I finally finished the dishes. The kitchen was clean. My extended family had left my house and my kids had retreated to their rooms. I was exhausted from cooking, serving and cleaning up, but I wouldn’t have it any other way. I host Mother’s Day every year and I love doing it. It is a lot of work but it is always such a nice day. I am happy to celebrate being a mom to my two fantastic teenage daughters.
Now that Mother’s Day is over, I dread what comes next: Father’s Day is in just a few weeks. My husband passed away six years ago, and since then it has become the most hated day of the year for my children and me.
All three of us are doing well now, but there are many very difficult days each year — his birthday, the anniversary of his death, my wedding anniversary — these are days that we think about him a little bit more, wishing that he was here with us. Father’s Day is the worst one of all.
We know the significance of those other difficult days, but the rest of the world does not. My girls and I, sometimes along with friends and family, recognize those days as we wish: a special dinner, visiting the cemetery, or even just taking the day for ourselves to remember him. It is never easy, but we have learned how to best get through it.
Father’s Day is a very different day. It is everywhere and we cannot get away from it no matter what we do. I put on the television and there it is – never ending ads for Father’s Day gifts. Every talk show constantly gives advice on how to make Dad’s day special – from the best presents, to barbecue and baking ideas — they talk about it all.
The hardest thing, especially for my daughters, is social media. Whether it be Facebook, Instagram, or Snapchat, our newsfeeds are inundated with Father’s Day messages and pictures. While it is so nice to celebrate the dad in your life, it can be hard for those who are not as fortunate. This also goes for those who find Mother’s Day difficult.
Over the years we have tried many ways to spend this day. We have spent it with family, with friends, or just the three of us at a restaurant. None of these things have been enjoyable. All that we feel is the huge void in our family.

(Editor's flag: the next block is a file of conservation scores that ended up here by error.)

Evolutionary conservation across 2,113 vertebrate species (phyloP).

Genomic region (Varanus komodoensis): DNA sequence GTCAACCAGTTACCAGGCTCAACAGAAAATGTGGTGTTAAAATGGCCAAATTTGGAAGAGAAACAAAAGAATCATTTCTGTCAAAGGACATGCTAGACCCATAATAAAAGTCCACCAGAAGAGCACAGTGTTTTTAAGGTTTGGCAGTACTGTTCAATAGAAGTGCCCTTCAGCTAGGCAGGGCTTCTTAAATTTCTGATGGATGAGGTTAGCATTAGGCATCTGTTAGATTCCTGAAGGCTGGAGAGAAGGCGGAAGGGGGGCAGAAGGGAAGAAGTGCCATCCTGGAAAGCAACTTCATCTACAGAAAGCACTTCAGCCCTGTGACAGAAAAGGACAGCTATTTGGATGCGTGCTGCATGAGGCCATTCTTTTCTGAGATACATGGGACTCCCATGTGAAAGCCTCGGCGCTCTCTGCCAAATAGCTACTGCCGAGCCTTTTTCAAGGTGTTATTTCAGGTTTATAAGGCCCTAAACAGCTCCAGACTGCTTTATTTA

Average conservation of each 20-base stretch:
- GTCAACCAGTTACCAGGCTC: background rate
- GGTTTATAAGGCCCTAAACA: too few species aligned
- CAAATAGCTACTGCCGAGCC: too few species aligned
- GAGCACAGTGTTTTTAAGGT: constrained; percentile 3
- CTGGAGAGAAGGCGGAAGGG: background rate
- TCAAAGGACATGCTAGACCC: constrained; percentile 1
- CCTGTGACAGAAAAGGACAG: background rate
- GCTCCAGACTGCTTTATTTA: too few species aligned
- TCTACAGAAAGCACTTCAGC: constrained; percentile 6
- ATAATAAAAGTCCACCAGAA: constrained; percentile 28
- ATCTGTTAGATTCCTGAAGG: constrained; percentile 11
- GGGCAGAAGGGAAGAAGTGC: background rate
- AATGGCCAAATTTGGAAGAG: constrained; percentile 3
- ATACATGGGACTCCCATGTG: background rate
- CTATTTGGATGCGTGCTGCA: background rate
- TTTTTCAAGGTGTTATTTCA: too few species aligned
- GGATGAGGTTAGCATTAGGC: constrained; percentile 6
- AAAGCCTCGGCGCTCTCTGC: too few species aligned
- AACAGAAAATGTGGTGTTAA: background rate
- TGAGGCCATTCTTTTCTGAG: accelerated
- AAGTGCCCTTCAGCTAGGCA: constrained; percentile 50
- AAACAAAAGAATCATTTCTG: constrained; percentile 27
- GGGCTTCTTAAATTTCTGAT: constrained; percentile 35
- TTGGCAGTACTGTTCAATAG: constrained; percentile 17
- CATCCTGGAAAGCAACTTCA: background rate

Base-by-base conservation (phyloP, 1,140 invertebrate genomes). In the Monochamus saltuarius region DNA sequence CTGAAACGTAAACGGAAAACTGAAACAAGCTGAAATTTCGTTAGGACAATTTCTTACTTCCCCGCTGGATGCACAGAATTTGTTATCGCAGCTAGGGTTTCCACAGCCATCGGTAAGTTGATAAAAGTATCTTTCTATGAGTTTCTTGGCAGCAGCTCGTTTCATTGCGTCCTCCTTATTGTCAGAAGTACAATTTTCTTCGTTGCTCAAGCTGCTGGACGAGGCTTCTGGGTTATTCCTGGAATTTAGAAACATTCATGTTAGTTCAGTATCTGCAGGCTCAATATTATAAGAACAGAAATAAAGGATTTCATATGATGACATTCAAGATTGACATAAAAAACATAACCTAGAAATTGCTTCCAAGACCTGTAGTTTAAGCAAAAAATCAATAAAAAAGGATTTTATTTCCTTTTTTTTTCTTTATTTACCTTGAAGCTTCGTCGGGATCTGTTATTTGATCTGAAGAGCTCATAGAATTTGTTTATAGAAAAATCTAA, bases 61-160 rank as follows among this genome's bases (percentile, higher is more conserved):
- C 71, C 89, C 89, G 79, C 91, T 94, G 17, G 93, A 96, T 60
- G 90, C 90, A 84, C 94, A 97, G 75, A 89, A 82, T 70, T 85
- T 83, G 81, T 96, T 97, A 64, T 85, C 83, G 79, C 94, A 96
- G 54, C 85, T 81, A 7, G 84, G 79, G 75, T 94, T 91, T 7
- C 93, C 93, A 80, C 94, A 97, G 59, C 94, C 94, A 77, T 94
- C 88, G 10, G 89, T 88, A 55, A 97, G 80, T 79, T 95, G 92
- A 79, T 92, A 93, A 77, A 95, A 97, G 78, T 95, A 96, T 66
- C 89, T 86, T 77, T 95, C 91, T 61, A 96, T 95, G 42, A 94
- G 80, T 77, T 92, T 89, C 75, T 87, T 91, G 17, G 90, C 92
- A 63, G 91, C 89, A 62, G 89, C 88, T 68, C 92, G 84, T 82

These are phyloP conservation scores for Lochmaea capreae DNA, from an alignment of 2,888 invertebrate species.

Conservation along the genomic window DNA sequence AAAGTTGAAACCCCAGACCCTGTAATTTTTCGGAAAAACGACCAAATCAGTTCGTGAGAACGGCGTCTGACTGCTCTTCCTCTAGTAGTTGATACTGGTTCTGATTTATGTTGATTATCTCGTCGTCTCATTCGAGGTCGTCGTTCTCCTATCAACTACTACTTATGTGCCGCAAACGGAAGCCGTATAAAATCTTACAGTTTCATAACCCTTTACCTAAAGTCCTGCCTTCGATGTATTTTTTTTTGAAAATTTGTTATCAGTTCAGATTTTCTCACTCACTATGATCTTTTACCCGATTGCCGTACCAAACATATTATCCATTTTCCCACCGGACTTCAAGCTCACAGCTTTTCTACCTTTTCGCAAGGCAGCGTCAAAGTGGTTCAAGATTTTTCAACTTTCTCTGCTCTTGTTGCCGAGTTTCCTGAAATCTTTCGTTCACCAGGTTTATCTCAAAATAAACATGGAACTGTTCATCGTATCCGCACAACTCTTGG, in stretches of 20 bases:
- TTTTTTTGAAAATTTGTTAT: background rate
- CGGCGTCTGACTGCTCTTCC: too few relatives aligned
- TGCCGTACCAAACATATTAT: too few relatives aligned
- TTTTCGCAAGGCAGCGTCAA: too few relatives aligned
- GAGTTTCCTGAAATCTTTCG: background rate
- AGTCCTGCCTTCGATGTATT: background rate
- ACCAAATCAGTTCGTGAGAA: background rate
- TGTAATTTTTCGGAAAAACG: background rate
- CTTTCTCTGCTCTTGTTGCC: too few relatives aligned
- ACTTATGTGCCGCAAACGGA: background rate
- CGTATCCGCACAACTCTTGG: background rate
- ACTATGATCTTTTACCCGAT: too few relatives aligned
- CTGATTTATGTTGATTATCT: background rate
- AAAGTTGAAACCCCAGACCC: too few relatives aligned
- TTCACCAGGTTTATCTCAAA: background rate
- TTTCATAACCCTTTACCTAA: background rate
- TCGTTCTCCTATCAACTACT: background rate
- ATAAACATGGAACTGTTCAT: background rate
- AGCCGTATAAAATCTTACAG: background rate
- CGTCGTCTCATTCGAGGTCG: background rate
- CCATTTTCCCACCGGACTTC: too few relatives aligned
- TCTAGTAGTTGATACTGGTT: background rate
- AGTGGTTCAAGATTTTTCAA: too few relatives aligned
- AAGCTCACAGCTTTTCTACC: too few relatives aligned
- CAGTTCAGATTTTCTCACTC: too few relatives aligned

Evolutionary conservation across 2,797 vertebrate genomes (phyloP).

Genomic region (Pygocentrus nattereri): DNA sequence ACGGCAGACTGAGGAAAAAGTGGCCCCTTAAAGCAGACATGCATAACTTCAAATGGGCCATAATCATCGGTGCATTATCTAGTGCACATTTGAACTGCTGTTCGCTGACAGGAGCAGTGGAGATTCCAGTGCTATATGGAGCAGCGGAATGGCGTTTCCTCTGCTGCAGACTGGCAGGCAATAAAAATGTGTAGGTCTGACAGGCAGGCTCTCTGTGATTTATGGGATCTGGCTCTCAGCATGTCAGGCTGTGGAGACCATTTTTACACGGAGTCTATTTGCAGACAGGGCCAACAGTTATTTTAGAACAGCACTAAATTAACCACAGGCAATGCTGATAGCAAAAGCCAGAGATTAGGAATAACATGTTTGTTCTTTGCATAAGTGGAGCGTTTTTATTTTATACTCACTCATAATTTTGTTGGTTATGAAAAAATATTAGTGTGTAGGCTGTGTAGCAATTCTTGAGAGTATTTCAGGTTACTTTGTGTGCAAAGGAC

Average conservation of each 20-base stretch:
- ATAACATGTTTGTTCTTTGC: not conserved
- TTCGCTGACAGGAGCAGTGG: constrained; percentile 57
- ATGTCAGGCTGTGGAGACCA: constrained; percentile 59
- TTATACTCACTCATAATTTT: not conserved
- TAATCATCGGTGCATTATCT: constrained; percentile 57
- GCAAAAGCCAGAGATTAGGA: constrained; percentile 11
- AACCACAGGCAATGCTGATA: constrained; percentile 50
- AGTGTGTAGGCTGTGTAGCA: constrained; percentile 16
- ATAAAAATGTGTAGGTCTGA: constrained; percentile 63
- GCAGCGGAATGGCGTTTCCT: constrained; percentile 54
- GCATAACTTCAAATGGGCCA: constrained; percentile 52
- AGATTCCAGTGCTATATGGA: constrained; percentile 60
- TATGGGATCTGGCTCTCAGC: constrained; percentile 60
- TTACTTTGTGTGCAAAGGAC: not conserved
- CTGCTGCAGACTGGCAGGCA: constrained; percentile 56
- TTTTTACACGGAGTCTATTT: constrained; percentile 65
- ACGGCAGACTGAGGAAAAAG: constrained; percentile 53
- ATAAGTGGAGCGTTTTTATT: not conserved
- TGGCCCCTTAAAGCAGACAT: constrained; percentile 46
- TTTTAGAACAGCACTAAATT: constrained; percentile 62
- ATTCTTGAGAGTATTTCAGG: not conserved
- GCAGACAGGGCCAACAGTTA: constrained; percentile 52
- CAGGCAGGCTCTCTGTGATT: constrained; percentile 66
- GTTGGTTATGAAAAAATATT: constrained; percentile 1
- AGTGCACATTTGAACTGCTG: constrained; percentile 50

As this dreaded day approaches this year, someone very close to me said that my girls “should be used to it by now.” My response was, “It is something you never get used to.”
I have a friend who lost her father when she was 12. This friend is now a married mother of two and she still finds Father’s Day difficult. I am sure my girls will always feel the same way.
You cannot possibly get used to losing your father at a young age. This is a devastating loss that my daughters will carry with them through their whole lives. After a lot of trial and error, we have learned that we need to do what feels right and what works for us on Father’s Day. It does not matter what we “should” do or what anyone wants us to do.
Everyone handles loss in their own way. We all have good days and bad days. Some may choose to spend a day such as Father’s Day amongst family and friends. My girls and I have found doing that too difficult.
Father’s Day in our house will be celebrated much differently that Mother’s Day was. There will no big celebration with family. If anyone is looking for me or my girls on Sunday, June 17, you will not find us on social media, or at a barbecue, or in a restaurant. You will probably find the three of us cuddling on the couch while watching Netflix. The only person who might see us is the pizza delivery guy. We will keep breathing until the day is over and we can start the new week on Monday.
This post comes from the TODAY Parenting Team community, where all members are welcome to post and discuss parenting solutions. Learn more and join us! Because we're all in this together.